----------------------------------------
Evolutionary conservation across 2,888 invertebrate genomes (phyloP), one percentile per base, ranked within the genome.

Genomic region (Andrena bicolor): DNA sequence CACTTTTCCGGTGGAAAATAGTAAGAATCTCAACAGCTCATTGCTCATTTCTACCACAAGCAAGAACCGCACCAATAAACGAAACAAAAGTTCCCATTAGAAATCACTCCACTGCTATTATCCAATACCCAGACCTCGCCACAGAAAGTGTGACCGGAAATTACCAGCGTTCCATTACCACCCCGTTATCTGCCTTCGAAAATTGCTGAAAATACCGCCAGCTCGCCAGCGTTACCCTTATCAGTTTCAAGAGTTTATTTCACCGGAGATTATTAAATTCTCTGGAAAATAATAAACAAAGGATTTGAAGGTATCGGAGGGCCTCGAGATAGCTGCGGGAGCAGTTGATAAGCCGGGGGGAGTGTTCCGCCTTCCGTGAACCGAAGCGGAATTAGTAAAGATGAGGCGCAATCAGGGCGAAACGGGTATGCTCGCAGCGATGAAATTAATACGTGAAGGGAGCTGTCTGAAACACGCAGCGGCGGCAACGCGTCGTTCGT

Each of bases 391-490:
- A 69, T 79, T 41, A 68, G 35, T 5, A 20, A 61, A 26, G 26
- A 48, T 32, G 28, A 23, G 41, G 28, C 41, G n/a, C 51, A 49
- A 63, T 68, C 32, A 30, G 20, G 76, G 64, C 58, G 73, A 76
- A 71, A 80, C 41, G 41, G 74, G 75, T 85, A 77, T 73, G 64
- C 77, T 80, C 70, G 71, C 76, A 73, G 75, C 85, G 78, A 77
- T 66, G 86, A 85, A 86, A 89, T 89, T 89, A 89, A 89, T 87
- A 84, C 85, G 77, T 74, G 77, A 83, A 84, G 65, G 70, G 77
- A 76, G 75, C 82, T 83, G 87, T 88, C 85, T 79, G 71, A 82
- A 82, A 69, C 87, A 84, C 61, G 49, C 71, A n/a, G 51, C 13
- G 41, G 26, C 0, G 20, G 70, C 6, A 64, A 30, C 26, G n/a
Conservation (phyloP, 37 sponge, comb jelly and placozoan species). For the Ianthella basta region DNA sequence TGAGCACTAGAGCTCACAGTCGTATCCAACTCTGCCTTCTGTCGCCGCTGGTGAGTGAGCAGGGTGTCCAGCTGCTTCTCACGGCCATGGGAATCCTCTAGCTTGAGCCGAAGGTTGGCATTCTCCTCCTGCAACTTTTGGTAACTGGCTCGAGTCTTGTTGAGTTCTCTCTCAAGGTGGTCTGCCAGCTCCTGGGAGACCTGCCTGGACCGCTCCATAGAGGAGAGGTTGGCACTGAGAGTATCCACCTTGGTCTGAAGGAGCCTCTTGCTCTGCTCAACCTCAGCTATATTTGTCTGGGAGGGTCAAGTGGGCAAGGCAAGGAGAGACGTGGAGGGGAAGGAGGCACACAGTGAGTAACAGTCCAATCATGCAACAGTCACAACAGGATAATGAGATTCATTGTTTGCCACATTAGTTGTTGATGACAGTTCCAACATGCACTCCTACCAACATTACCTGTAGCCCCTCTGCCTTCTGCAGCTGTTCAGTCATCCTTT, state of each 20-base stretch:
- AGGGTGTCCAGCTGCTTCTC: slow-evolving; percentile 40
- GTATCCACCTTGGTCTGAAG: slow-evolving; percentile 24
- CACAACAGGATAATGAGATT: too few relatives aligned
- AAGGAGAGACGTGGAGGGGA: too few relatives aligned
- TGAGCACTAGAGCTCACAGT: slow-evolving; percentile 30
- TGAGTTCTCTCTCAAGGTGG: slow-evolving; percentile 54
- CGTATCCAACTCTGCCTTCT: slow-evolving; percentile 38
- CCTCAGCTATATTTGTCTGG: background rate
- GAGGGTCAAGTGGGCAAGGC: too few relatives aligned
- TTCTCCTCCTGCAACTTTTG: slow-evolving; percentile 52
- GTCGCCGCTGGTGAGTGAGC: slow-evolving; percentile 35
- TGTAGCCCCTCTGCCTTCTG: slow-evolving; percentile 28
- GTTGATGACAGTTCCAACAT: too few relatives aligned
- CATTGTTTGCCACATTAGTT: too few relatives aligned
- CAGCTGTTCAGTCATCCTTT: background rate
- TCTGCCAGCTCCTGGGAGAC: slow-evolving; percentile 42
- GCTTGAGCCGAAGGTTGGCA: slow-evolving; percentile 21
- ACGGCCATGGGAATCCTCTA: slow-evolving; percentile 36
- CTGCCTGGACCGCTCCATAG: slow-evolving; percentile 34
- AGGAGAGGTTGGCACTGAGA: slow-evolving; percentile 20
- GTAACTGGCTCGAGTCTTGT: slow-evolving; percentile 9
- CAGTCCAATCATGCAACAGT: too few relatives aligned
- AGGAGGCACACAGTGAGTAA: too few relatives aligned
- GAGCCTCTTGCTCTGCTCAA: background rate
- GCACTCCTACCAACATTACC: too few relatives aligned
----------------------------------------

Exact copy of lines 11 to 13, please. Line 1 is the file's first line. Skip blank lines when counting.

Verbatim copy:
- A 76, G 75, C 82, T 83, G 87, T 88, C 85, T 79, G 71, A 82
- A 82, A 69, C 87, A 84, C 61, G 49, C 71, A n/a, G 51, C 13
- G 41, G 26, C 0, G 20, G 70, C 6, A 64, A 30, C 26, G n/a